What is a beach, really? A D.C. institution transforms its stately great hall to answer this age-old question

By Spencer Peterson
July 07, 2015
Noah Kalina
| Credit: Noah Kalina

This summer, D.C.-area beachgoers can forgo the sand, sea, and sun and opt instead for an abstract exploration of the natural and cultural signifiers of beachdom (i.e. a giant, beach-themed indoor ball pit). The National Building Museum has converted 10,000 square feet of its columned great hall into a “beach” with an ocean of 750,000 recyclable, translucent plastic balls.

The installation, which comes from Brooklyn-based design firm Snarkitecture, has beach chairs, umbrellas, and a snack bar at one end—all in a stark white that Richard Meier would approve of—while a spongiform material underfoot gives the vague impression of sand. At the opposite end, a mirrored wall visually extends the 50-foot-wide monochrome Chuck. E. Cheese pit to another shore on the horizon.

The Beach is Snarkitecture’s largest work yet, and comes after seven years of exploring the “territory between art and architecture, emphasizing the transformation of the familiar into the extraordinary,” says principal Alex Mustonen, through things like branded fabric tunnels, and t-shirts based on New York City subway tiles. (From the look of his apartment, small round objects are an aesthetic fixation of Daniel Arsham, the firm’s other founding designer.) For the Building Museum, it’s an even more playful follow-up to last summer's BIG Maze, a wooden labyrinth designed by Bjarke Ingels.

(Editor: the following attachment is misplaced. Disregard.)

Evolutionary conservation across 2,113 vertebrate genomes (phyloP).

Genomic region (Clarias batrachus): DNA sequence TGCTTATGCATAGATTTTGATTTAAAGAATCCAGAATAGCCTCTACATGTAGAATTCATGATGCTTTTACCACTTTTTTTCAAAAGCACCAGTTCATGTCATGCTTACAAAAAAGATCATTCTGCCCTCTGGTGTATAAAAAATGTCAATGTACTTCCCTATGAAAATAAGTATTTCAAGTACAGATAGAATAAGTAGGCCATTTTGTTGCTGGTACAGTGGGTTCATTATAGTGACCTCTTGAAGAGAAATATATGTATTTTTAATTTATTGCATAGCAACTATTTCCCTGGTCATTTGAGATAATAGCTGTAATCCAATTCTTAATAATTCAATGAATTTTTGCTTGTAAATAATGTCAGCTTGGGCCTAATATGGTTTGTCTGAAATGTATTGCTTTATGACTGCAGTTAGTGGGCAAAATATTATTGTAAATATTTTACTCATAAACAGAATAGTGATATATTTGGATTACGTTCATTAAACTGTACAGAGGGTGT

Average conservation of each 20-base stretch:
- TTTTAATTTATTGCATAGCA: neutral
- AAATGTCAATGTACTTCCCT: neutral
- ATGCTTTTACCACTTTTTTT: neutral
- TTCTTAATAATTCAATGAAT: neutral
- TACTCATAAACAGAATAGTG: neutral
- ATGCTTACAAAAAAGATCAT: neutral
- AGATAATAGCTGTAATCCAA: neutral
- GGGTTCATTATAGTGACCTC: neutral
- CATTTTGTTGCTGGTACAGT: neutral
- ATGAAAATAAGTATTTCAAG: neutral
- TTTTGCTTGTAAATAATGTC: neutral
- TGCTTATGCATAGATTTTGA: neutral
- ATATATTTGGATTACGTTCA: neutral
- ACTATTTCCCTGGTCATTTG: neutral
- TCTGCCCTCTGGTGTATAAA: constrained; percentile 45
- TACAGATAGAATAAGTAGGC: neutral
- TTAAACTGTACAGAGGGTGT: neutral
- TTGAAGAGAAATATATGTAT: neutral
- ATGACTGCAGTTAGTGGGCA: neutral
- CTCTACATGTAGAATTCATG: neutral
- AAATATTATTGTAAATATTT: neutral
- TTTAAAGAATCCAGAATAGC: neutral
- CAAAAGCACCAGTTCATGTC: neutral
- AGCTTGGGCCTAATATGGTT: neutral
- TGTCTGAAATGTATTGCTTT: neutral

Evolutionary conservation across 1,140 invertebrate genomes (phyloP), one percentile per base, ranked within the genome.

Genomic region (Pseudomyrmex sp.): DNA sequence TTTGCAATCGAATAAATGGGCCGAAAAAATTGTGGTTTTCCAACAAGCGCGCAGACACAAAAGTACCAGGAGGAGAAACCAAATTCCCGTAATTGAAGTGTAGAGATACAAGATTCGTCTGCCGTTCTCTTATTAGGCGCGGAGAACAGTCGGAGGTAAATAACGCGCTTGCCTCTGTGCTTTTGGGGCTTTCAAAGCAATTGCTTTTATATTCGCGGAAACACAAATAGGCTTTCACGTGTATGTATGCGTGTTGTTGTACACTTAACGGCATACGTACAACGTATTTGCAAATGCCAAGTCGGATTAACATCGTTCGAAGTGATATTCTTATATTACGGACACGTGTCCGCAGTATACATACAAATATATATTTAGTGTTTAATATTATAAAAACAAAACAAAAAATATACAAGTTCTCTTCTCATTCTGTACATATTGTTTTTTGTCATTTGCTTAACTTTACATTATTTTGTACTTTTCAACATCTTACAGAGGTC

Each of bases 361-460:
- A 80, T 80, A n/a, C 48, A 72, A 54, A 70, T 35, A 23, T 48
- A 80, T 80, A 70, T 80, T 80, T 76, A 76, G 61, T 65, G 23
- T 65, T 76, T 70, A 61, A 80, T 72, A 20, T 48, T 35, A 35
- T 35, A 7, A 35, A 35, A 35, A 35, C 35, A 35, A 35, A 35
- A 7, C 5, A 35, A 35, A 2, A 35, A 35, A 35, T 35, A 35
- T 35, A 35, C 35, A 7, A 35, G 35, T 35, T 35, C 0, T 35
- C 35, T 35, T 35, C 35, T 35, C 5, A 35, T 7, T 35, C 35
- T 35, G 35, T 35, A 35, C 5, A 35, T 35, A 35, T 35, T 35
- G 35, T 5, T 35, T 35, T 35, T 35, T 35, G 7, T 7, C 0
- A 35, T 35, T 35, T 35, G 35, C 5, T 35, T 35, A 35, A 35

Last winter in London, a ball pit in a studio apartment catered to young professionals on lunch breaks. The concept in D.C., says Building Museum executive director Chase Rynd, is an immersive installation that “turns our understanding of the natural environment on its head and offers us the opportunity to question our own expectations of the built environment and see where pushing the boundaries can take us.”

The museum raised $12,155 on Indiegogo to help fund the Beach, which is open until early September, as the centerpiece of its annual Summer Block Party series of events and exhibitions.